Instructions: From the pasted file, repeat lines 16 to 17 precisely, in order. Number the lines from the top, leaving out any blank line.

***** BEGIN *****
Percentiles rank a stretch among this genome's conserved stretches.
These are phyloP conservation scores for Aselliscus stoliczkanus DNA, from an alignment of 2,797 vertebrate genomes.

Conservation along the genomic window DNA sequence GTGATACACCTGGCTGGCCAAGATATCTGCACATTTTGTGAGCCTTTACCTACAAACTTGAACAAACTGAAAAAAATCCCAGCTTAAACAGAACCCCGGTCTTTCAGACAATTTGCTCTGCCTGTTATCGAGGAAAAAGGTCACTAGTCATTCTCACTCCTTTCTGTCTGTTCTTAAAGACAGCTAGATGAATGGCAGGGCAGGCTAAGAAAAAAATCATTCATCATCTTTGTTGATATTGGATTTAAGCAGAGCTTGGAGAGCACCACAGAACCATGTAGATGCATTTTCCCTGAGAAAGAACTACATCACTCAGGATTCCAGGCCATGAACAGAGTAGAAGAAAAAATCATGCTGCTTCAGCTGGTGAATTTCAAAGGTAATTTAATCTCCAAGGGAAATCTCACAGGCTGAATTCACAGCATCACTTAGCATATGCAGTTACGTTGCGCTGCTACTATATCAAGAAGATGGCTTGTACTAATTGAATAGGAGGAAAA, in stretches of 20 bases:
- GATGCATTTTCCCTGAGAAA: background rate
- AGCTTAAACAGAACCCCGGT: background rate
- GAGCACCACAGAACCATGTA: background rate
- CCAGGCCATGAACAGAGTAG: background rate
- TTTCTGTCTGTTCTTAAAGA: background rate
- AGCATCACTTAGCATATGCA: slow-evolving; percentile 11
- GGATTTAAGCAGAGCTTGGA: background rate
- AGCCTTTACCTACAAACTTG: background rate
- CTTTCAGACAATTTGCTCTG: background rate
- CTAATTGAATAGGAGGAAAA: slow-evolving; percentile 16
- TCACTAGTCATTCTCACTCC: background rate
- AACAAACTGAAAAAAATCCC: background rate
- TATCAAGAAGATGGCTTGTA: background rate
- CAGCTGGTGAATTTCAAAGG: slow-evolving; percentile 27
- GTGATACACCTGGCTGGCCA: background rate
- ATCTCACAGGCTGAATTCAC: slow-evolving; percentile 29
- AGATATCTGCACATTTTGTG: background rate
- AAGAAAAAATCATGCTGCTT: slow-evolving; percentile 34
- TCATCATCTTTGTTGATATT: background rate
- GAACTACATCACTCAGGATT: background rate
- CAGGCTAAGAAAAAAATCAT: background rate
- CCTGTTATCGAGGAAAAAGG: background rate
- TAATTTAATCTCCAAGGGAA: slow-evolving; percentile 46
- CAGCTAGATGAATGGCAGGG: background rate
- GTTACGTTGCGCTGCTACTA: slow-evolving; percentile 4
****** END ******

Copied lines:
- TATCAAGAAGATGGCTTGTA: background rate
- CAGCTGGTGAATTTCAAAGG: slow-evolving; percentile 27